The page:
FIG. 1 is a diagram of an example of a heater or furnace having a fuel supply 10 with a number of branch outlets off of a distribution conduit or pipe 11. The distribution conduit supplies an uninterrupted flow of fuel to a primary burner 2 through a pipe 12. A thermally modulated variable pressure control valve 9, between a fuel supply pipe 10 and distribution conduit or pipe 11, adjusts the pressure of the fuel to the burners in response to enclosure heating needs. Secondary burner sections 5, 6, 7, are supplied fuel through outlet pipes 13, 14, 17 that supply fuel to the secondary burners through burner inlet pipes 15, 16, 19 with two-position (on-off) valves 3, 4, 8 controlling fuel flow to the secondary burners. The preferred on-off valves are solenoid operated valves. The variable control valve 9 adjusts the pressure in the distribution fuel pipe 11. The fuel pressure available to the primary burner is at all times under the direct control of the variable control valve with this same fuel pressure available to the secondary burners or two-position valves 3, 4, 8 used to control fuel to them. The pipes 12, 15, 16, 19 are independent of one another and the burners 2, 5, 6, 7 are separated from each other by permanent dividers 18 that preclude internal fuel passage between burners but permit fuel ignition externally from one burner to another if the burners are of an integral construction. The burners can be individual burners joined together to form the heating device in which event separators will not be necessary.

Rather than having all individual burners each under control of a separate on-off valve, burners may be arranged in groups or clusters or stages. Different numbers of burners can be grouped into these stages with an individual stage under the control of a single on-off valve. Any number of stages can be arranged into a single heater or furnace depending on the physical facilities and arrangement of the enclosures to be heated. FIG. 2 illustrates one of the many linear groupings of burners that can be made. A single burner is shown as a first stage 21, one burner is shown as a second stage 23, four burners are shown as a third stage 27, and eight burners are shown as a fourth stage 25. The stages are separated by dividers 28 that preclude fuel passage internally between stages while fuel is free to flow to all the burners within a given stage. As in FIG. 1, fuel supply pipe 10 has a variable pressure control valve 9 that controls pressure in the distribution pipe 11. The first stage 21 is always under the pressure in the distribution pipe as the flow path is uninterrupted between the variable valve 9 and the burner 21. The two way valves 22, 24, 26, that control fuel flow to the secondary burner stages 23, 25, 27, are also under the pressure within the distribution pipe.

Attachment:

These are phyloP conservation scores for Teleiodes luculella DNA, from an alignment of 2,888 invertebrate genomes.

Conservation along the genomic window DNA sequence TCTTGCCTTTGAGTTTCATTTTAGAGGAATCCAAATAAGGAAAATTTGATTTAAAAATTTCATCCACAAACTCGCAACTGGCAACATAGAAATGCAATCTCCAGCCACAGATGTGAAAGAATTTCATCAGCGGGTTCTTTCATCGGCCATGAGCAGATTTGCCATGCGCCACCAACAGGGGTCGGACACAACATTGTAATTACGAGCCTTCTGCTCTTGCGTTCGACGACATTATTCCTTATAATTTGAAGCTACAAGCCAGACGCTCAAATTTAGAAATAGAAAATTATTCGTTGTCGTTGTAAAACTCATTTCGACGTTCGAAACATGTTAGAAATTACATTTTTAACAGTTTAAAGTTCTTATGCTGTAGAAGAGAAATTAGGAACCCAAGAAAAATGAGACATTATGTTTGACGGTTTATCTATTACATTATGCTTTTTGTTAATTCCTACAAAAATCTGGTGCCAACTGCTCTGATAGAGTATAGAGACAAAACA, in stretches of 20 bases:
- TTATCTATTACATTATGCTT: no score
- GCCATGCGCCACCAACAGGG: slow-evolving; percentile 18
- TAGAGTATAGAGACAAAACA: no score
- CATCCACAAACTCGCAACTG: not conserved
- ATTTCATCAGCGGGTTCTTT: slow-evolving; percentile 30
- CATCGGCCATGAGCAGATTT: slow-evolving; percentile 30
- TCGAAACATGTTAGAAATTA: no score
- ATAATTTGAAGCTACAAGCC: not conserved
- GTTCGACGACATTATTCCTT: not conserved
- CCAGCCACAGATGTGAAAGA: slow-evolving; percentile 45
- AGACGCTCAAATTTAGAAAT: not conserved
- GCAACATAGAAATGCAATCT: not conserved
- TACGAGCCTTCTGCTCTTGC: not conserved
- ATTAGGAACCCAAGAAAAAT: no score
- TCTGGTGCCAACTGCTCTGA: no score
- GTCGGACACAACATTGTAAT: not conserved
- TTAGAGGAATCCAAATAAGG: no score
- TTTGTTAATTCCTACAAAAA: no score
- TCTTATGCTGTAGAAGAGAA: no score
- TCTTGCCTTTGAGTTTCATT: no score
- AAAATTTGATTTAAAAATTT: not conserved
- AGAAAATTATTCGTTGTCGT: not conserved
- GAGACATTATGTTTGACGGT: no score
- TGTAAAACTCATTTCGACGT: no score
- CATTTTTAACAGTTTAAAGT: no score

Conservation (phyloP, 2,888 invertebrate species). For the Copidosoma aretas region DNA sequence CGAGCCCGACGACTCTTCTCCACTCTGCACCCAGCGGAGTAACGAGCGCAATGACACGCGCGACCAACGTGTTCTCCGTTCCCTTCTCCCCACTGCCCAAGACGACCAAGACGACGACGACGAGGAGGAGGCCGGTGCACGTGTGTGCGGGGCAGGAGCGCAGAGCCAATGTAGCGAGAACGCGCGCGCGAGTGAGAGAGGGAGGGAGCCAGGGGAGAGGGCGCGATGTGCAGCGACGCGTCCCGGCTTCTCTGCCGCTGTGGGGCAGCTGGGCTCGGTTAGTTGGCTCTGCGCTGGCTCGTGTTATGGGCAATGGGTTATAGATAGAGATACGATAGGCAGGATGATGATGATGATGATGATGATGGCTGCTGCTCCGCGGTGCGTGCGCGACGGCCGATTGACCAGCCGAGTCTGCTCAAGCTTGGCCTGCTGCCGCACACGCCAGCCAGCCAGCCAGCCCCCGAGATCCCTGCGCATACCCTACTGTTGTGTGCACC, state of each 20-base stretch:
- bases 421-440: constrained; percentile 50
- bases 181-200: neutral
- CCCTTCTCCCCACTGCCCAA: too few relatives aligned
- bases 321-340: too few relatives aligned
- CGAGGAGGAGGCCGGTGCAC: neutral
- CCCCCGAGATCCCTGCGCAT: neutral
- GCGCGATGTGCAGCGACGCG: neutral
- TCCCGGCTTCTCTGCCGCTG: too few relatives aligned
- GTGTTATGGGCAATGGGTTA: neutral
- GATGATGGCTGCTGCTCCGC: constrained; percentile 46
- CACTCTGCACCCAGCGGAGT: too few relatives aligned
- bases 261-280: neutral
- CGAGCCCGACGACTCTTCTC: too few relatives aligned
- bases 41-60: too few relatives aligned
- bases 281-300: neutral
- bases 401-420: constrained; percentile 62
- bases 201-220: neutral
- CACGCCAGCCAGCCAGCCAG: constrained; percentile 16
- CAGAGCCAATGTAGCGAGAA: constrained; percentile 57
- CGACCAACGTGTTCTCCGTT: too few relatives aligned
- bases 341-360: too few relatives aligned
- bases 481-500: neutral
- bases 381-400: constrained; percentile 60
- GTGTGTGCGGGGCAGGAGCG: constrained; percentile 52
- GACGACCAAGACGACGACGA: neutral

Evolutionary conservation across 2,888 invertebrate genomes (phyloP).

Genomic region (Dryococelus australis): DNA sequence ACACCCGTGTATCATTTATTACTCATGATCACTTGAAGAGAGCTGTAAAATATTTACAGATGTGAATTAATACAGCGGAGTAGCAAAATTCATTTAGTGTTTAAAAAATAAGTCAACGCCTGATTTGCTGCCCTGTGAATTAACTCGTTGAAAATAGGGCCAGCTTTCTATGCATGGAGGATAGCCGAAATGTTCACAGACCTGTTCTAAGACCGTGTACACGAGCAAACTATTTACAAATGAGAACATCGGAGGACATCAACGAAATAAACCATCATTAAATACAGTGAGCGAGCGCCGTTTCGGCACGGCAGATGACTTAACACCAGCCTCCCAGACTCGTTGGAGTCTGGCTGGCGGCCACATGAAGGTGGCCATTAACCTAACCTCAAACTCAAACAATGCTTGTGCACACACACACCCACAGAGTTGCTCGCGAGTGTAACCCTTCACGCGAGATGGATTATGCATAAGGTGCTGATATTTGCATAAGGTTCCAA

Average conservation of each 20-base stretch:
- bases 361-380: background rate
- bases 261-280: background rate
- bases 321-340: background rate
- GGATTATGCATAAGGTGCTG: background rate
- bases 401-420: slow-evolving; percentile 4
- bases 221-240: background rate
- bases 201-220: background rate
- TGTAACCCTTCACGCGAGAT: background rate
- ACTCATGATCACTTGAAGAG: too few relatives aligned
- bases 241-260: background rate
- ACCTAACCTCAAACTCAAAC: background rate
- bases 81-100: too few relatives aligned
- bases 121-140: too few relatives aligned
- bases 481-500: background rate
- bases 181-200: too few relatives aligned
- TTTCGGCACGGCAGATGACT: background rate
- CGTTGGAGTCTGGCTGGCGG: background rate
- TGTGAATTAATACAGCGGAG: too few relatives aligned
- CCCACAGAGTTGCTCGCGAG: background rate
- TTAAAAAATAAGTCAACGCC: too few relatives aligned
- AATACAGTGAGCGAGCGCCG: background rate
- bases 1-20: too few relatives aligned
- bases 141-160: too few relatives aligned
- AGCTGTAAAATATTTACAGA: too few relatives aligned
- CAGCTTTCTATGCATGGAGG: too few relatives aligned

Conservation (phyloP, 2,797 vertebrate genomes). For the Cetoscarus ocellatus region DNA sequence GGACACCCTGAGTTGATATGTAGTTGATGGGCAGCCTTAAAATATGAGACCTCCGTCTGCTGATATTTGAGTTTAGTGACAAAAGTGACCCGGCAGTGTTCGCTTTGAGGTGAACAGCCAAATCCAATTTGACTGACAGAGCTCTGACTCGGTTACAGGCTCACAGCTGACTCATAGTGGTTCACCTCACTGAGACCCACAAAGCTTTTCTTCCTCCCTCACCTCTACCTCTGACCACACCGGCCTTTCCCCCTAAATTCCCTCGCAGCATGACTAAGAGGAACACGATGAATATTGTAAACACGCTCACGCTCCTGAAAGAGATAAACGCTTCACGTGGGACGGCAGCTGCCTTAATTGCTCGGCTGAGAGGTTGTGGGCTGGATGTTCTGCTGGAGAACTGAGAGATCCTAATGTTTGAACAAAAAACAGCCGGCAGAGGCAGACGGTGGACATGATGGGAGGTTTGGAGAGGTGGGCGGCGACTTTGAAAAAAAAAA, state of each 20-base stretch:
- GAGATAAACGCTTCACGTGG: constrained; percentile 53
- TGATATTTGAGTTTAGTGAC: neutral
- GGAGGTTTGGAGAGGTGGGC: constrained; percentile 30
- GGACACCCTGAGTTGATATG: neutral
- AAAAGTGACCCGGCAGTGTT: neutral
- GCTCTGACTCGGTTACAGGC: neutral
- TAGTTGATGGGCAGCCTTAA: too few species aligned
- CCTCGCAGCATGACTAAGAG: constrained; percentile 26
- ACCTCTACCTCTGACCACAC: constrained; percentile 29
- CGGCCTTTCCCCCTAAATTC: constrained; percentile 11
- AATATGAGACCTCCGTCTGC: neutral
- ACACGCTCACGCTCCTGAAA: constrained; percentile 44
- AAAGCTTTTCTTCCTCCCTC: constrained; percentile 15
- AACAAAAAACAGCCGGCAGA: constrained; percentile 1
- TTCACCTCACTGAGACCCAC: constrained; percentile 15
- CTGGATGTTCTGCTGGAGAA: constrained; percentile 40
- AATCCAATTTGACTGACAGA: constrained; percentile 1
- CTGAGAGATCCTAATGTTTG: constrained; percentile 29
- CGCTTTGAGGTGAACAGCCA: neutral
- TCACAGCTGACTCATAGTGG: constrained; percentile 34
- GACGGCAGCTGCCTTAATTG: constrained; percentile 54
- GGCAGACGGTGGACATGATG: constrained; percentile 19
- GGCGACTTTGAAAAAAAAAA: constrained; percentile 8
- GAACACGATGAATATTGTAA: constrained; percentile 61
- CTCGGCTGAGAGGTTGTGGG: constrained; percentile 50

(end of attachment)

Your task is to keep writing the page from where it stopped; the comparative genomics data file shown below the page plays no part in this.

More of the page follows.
As one example of many possible arrangements, a first stage with one burner, and a second stage with one burner, and a third stage with four burners, and a fourth stage with eight burners can be used as shown in the elongated representation of FIG. 2. The horizontal length is drawn in ratio to the number of burners being represented in each stage. It is arbitrarily assumed for purposes of illustration that an individual burner at full fuel pressure (e.g. 3.5″ w.c.) can produce 10 BTU's heat, and at minimum effective fuel pressure (e.g. 0.6″ w.c.), 40% of maximum heat or 4 BTU's can be produced over a specific period of time. With all burners being of the same capacity and under control of the pressure determined by the variable pressure control valve, the output of each individual burner is limited to this same heat output range. The output or heat capacity range for each burner is variable from 4 BTU's to 10 BTU's. The resulting available heat output range for the first stage with one burner is from 4 to 10 BTU's. The available heat output is from 4 to 10 BTU's for the second stage having one burner. The available heat output from the third stage with four burners is from 16 to 40 BTU's. The available heat output from the fourth stage with eight burners is from 32 to 80 BTU's. Igniting the primary burner and first stage gives a heat range of from 4-10 BTU's. Adding the second stage to the first stage gives a heat range of from 8 to 20 BTU's. Adding the third stage to the first stage gives a heat range of from 20 to 50 BTU's. Adding the second and third stages to the first stage gives a heat range of from 24 to 60 BTU's. Selectively adding in the fourth stage to these multi-stage combinations yields a minimum of from 36 to 56 BTU's and a maximum of from 90 to 140 BTU's. The overlapping heat output of these combinations makes available an uninterrupted heat range of from 4 BTU's to 140 BTU's. The turn down ratio for this configuration would be 140/4 or 36.5.

This can be compared to an arrangement where each stage contains only one burner, such as shown in FIG. 1. Each stage would make available from 4 to 10 BTU's heat to the enclosure being heated. The minimum heat available to the furnace is 4 BTU's and the maximum heat available is 40 BTU's. The turndown ratio is 40/4 or 10.

FIG. 3 depicts one of any number of cluster burner arrangements that can be made. The overall burner configuration 30 consists of a primary single burner first stage 31, a secondary single burner second stage 33, a four burner secondary third stage 37, and an eight burner secondary fourth stage 35. The second, third and fourth stages can each selectively be ignited from the first stage. While the burners are shown as being essentially square and forming essentially rectangular stages, the burners can be round or any other shape and the stages arranged in an oval or in any desirable configuration as long as the basic concepts of the invention are provided for. An ignition device 32 is shown associated with the primary burner first stage 31.